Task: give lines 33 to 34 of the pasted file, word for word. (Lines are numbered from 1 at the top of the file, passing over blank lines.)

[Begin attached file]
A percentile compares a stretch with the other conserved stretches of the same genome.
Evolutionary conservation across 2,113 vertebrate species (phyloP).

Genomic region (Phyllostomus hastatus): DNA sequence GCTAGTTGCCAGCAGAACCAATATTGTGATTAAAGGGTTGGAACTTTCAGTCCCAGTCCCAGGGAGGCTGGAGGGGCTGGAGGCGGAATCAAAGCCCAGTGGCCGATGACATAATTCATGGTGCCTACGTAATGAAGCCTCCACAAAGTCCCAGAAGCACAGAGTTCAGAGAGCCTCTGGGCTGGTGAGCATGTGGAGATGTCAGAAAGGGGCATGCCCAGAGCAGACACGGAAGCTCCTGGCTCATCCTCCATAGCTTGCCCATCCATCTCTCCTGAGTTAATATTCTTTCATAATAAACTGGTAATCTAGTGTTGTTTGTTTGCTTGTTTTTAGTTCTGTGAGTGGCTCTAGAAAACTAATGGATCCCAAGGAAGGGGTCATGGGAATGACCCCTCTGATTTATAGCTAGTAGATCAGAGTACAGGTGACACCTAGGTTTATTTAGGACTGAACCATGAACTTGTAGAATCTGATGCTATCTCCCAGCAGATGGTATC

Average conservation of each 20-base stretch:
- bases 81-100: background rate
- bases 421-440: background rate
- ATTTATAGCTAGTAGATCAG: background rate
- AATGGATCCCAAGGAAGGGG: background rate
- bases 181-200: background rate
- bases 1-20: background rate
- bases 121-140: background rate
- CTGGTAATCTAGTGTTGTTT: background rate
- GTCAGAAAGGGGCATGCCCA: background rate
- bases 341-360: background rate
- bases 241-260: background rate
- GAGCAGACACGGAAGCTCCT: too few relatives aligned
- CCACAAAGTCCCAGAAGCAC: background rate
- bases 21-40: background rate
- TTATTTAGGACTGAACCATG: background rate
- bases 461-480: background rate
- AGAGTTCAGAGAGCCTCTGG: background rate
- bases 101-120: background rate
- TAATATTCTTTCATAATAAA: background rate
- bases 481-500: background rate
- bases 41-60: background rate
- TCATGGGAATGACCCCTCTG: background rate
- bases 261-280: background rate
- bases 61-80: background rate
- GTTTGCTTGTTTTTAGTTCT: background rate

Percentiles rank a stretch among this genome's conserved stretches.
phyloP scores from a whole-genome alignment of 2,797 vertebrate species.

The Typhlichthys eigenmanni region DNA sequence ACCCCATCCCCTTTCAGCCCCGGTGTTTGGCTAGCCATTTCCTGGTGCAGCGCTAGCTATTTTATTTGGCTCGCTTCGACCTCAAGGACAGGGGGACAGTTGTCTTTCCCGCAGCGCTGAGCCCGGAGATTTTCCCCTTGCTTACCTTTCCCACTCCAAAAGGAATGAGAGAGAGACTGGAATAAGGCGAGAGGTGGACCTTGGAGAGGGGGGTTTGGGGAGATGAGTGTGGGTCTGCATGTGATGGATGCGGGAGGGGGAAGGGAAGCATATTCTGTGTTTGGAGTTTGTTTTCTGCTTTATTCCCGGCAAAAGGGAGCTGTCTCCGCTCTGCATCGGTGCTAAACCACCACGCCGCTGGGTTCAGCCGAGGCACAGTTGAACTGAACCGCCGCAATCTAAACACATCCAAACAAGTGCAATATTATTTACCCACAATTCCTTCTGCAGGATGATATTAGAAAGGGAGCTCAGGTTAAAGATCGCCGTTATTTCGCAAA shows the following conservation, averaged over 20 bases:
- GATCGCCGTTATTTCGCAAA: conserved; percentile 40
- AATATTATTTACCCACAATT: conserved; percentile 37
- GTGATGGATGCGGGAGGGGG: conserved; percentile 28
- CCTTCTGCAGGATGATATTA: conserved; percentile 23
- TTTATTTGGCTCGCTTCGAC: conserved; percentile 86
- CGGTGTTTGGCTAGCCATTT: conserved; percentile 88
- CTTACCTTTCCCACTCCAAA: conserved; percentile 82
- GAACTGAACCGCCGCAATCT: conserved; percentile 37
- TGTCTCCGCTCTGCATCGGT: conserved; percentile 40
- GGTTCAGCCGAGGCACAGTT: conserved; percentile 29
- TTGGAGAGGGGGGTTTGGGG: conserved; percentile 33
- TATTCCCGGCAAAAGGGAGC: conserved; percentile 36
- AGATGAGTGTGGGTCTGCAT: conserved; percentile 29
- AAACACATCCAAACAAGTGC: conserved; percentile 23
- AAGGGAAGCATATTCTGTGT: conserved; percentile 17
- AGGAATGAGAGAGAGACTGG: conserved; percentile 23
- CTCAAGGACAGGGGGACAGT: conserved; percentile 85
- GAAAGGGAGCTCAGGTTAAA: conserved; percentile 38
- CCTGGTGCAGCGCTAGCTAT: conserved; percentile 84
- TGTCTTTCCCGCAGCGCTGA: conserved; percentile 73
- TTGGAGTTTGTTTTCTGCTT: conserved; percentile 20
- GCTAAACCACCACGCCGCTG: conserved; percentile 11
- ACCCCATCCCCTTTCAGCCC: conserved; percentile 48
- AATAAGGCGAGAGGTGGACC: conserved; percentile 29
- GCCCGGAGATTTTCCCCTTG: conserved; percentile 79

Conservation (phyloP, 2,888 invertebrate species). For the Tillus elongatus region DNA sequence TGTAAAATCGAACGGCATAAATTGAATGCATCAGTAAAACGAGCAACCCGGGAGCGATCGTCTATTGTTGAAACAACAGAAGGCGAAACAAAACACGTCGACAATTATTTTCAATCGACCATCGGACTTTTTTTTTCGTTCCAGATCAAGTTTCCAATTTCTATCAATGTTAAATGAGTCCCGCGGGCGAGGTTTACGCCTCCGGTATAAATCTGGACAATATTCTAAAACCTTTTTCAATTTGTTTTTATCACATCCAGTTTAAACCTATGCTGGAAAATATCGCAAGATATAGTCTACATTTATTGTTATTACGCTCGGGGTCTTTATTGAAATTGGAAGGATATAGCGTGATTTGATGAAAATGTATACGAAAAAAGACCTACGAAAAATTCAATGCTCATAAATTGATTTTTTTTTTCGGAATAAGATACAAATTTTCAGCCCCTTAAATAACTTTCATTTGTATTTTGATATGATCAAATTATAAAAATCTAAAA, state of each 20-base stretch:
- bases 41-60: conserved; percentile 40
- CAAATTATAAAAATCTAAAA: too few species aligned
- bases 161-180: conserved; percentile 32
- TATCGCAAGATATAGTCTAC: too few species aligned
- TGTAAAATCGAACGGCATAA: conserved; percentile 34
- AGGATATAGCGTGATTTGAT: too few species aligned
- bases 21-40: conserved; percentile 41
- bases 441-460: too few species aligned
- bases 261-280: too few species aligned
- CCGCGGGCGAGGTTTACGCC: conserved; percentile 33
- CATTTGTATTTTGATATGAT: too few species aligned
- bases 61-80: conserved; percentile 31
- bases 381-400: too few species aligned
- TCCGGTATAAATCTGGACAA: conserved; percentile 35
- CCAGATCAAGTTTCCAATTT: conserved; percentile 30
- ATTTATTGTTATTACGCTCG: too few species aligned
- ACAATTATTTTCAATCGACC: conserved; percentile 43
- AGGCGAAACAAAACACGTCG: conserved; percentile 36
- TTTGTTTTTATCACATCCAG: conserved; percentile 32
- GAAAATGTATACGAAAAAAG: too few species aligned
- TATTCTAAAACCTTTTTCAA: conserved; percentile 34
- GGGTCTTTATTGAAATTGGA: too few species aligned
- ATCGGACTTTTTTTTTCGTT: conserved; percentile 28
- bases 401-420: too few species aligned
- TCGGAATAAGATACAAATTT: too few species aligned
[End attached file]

- GATCGCCGTTATTTCGCAAA: conserved; percentile 40
- AATATTATTTACCCACAATT: conserved; percentile 37